Australia Interest Rates
Australia Interest Rates
During the September meeting, the Reserve Bank of Australia lowered its’ official cash (OCR) rate for the third time this year, to a new record low of 0.75 percent, cutting rates by 25 bps. The Reserve Bank has stated the rate cut has been to support employment and income growth for the Australian economy. Aiming to provide greater confidence that inflation will be consistent with the medium-term target.
Furthermore, Australian Policymakers signaled the need for an extended period of low interest rates, stating the central bank is prepared to continue the monetary policy ease if needed.
Interest rate cuts almost always result in the devaluation of a nation’s currency, and it has been no different for this rate cut. With the AUD/USD continuing strong downward movement this month following the Reserve Banks’ announcement. The Aussie dollar currently trading at $0.66985 level.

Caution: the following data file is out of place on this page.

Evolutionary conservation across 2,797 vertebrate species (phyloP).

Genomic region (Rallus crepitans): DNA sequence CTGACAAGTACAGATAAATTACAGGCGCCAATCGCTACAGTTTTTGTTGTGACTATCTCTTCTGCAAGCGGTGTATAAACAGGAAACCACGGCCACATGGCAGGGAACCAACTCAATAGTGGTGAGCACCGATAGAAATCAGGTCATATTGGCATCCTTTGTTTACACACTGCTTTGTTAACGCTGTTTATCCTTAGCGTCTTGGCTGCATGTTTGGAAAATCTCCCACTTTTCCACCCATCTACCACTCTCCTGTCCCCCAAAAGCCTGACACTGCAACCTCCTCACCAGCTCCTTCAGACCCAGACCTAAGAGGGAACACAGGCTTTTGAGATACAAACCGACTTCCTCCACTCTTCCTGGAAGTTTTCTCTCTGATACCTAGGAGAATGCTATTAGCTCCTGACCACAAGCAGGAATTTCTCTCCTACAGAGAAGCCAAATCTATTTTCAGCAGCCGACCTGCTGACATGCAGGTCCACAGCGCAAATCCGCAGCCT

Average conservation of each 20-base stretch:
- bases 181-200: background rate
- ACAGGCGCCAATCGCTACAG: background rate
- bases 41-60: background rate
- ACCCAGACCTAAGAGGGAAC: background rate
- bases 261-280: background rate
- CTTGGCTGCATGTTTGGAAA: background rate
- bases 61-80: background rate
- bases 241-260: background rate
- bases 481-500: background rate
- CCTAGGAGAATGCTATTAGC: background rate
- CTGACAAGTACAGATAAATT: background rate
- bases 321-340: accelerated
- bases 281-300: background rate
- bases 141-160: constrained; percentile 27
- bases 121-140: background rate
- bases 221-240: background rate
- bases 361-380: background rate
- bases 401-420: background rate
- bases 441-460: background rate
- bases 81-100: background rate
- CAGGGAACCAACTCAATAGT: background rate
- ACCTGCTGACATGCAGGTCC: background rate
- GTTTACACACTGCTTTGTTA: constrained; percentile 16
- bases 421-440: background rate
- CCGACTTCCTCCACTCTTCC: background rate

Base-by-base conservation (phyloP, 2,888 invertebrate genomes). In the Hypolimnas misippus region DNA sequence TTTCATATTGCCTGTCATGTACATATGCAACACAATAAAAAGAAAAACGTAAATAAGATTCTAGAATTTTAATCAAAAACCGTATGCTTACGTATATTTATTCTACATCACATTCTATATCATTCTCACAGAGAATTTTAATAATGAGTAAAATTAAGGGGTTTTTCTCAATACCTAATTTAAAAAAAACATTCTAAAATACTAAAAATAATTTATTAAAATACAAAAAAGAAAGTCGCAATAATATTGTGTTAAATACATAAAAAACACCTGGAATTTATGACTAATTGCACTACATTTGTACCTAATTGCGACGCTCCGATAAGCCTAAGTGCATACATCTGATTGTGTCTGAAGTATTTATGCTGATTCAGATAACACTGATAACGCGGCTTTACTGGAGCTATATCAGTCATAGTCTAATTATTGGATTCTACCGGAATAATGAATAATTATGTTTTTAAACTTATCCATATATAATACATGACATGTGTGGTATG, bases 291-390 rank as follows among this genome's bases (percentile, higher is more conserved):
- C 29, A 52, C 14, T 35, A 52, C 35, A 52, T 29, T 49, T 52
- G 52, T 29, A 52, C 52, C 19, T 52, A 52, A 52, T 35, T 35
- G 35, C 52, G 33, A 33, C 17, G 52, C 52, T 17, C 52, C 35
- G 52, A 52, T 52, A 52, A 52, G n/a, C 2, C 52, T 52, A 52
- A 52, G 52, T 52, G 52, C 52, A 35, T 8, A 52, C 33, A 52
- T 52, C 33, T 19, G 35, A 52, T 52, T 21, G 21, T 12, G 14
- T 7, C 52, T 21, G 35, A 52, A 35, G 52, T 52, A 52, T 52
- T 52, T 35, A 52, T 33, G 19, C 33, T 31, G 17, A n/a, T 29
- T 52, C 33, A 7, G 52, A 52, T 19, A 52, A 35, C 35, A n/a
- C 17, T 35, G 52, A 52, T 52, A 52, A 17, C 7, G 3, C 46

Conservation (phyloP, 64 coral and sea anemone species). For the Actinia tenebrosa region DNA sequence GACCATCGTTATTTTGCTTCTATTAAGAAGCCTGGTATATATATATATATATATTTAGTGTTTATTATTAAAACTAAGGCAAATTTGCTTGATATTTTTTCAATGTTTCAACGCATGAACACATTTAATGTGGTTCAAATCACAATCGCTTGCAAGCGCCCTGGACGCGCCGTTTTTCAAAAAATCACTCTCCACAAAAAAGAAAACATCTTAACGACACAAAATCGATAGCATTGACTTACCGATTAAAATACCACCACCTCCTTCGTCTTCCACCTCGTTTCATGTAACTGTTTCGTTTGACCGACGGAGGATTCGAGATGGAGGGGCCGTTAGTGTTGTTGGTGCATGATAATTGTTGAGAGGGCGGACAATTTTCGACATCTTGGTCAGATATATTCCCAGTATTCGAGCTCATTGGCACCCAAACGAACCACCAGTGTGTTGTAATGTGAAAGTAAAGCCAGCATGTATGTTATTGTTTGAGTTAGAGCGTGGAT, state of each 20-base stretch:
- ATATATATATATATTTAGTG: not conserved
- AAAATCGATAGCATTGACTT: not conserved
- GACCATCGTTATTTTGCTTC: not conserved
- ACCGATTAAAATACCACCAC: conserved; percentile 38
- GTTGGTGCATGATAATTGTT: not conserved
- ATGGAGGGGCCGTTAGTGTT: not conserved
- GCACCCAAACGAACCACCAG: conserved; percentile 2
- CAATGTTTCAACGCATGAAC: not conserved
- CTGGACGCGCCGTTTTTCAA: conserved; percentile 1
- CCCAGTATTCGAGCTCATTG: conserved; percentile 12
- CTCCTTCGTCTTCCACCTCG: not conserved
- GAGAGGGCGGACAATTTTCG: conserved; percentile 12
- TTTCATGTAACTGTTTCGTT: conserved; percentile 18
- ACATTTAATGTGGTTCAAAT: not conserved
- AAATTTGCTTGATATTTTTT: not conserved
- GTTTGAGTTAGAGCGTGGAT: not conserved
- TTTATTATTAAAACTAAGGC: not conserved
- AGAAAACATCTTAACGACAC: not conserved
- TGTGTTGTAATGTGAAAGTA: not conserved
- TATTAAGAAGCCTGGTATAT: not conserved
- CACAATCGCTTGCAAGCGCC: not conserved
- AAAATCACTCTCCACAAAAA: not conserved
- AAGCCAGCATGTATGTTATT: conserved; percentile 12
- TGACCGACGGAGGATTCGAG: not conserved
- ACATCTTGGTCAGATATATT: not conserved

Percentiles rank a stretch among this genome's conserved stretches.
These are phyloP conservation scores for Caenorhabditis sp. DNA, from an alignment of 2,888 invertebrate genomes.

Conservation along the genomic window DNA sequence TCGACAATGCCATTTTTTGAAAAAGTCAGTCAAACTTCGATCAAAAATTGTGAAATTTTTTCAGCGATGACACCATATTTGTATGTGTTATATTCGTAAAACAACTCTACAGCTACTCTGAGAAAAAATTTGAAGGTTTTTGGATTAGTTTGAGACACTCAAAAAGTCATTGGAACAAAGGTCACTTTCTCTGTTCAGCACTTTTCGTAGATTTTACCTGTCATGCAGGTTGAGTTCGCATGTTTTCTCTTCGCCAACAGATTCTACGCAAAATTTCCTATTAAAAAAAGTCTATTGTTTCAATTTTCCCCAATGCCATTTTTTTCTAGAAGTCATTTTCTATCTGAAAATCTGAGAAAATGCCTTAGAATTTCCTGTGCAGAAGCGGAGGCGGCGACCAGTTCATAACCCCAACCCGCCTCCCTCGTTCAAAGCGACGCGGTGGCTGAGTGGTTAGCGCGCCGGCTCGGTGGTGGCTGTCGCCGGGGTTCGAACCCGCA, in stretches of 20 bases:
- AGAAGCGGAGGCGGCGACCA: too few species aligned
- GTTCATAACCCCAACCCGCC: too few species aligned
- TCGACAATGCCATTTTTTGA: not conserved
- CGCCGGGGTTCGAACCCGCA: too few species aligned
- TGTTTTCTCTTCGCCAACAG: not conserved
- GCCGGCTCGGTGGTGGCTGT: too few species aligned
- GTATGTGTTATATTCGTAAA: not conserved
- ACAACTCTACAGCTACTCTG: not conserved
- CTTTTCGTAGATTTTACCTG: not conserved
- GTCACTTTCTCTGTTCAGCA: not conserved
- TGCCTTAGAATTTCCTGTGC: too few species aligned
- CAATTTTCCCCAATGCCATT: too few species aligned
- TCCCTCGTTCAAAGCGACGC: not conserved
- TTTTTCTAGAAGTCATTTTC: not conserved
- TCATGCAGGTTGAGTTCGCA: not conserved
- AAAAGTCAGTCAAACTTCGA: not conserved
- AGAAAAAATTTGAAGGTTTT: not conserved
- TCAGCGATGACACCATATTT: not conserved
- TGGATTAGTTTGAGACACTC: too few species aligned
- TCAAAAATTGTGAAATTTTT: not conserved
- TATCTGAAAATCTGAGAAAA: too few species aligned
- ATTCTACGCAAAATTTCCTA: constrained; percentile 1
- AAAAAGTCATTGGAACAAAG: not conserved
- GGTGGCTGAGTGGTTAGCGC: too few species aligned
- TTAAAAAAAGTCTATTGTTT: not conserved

However, historically monetary policies have proven to be effective only in the short run, as money neutrality takes effect in long-term periods. The idea that money is neutral is derived from economic theory that explains, as a Reserve Bank increases the money supply, it essentially means an increase cash in the consumers pocket, driving up consumption of individuals, in turn pushing prices of goods upwards. Thus, in the long run inflation neutralises the increase in money supply.
United States Non-Farm Payroll posts 4.8 Million jobs in June, beating analysts’ expectations of a 3 million gain. The unemployment rate also fell to 11.1% in June, forecasted at 12.5%.
Gold Futures broke $1,800 yesterday, reaching a high of $1,804 on the Comex in New York after a surge of new Coronavirus cases alongside inflationary fears.
Technical analysis is a type of analysis derived purely from charts and the price movement of the security. The basis of technical analysis is that past price movement is a good indicator for future price movement. Technical analysis uses statistical trends such as trading volume and historical support / resistance levels to gauge the movement of the price in the future. This in contrast to fundamental analysis, which involves looking at a security from a financial and economic point of view.
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